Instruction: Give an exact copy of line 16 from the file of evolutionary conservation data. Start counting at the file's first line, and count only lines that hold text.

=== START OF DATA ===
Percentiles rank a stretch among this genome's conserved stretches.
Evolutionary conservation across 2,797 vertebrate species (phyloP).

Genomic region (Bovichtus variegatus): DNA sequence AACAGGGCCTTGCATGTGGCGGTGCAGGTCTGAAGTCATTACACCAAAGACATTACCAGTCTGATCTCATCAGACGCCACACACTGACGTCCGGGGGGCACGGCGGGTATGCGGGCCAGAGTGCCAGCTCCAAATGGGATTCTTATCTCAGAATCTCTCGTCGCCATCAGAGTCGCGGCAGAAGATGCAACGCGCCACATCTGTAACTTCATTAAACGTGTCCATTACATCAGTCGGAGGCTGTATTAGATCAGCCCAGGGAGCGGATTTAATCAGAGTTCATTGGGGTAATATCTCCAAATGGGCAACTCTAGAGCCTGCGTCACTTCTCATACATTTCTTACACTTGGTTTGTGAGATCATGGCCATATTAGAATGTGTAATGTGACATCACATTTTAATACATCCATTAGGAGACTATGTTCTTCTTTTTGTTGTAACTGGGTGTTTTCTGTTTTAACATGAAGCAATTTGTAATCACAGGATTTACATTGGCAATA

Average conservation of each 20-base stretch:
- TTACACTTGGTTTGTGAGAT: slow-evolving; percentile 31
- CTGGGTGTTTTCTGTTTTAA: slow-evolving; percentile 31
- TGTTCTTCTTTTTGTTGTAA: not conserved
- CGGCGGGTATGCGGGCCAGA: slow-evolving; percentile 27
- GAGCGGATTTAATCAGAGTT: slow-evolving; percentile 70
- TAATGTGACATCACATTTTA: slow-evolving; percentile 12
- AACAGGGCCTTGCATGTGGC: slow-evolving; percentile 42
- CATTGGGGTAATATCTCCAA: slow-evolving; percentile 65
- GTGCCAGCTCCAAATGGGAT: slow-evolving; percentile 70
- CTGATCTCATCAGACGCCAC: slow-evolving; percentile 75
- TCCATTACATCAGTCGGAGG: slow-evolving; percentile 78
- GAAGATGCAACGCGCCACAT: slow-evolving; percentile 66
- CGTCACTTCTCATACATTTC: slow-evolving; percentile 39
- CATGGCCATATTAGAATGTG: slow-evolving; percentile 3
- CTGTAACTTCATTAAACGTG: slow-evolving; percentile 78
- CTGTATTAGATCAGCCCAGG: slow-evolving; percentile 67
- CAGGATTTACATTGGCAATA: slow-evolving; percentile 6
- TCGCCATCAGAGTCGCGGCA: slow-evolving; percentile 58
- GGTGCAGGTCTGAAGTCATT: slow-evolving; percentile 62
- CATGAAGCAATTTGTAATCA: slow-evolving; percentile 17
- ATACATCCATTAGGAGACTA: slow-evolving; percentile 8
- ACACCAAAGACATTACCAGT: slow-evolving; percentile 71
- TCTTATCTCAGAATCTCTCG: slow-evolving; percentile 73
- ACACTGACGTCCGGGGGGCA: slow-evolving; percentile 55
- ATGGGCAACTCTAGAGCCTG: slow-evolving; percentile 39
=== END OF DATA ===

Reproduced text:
- GAAGATGCAACGCGCCACAT: slow-evolving; percentile 66